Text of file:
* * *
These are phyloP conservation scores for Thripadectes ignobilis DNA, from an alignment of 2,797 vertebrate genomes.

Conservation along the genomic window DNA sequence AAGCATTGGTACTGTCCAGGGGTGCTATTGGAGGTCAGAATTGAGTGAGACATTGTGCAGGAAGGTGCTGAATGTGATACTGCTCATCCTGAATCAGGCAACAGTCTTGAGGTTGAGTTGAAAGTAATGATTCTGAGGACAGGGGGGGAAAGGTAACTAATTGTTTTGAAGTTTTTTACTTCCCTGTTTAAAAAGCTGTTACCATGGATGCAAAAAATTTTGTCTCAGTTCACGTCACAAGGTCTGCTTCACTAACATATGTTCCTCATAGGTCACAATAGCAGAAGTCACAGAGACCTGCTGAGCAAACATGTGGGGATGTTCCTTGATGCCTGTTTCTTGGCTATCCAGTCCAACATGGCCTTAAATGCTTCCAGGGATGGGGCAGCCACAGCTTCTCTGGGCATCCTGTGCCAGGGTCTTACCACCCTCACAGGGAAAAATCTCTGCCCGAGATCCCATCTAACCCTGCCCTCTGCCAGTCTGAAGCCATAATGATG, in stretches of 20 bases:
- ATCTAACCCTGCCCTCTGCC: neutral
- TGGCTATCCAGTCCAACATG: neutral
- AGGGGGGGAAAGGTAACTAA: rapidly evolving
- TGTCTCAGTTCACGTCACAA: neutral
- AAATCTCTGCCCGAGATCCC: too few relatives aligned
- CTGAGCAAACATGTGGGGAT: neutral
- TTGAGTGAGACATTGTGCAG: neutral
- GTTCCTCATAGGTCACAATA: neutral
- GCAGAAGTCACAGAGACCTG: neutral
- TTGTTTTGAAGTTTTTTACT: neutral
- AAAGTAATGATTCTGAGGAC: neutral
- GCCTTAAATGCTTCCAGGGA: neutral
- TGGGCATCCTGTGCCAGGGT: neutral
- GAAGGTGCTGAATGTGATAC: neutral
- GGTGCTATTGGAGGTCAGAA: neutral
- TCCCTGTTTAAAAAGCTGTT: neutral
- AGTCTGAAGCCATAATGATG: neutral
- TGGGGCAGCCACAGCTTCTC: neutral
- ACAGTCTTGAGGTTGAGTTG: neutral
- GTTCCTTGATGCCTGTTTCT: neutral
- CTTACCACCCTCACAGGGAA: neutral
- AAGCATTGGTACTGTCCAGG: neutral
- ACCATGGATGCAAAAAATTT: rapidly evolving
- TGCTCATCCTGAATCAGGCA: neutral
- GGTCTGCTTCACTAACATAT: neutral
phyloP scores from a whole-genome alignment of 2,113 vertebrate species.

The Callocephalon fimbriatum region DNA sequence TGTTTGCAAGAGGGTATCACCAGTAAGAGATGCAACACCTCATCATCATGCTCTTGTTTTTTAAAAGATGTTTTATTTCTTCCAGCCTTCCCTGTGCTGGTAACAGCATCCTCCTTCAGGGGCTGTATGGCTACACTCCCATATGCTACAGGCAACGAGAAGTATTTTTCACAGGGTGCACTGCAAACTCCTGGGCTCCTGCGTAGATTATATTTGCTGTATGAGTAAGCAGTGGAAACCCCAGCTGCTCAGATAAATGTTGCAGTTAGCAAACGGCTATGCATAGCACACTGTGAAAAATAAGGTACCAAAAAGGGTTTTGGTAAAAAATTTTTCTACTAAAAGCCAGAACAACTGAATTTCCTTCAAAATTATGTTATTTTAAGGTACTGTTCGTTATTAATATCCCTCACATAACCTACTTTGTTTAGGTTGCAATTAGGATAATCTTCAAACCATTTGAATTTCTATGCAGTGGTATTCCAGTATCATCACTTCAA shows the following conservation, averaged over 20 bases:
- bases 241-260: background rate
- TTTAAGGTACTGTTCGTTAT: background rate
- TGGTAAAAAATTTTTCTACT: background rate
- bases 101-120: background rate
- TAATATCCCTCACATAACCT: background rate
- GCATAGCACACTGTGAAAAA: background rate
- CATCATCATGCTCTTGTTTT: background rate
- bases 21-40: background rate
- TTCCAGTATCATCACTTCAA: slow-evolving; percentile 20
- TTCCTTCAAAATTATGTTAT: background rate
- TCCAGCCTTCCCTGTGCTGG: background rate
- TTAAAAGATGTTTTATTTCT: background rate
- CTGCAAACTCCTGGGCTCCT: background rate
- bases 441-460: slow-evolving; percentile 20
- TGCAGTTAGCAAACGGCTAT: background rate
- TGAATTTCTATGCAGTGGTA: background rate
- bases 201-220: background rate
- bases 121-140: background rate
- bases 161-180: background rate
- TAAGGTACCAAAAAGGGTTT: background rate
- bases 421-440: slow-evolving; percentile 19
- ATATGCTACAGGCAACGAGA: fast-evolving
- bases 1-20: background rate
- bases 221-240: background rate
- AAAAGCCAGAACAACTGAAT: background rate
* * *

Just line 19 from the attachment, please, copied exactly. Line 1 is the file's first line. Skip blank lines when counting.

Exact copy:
- AGTCTGAAGCCATAATGATG: neutral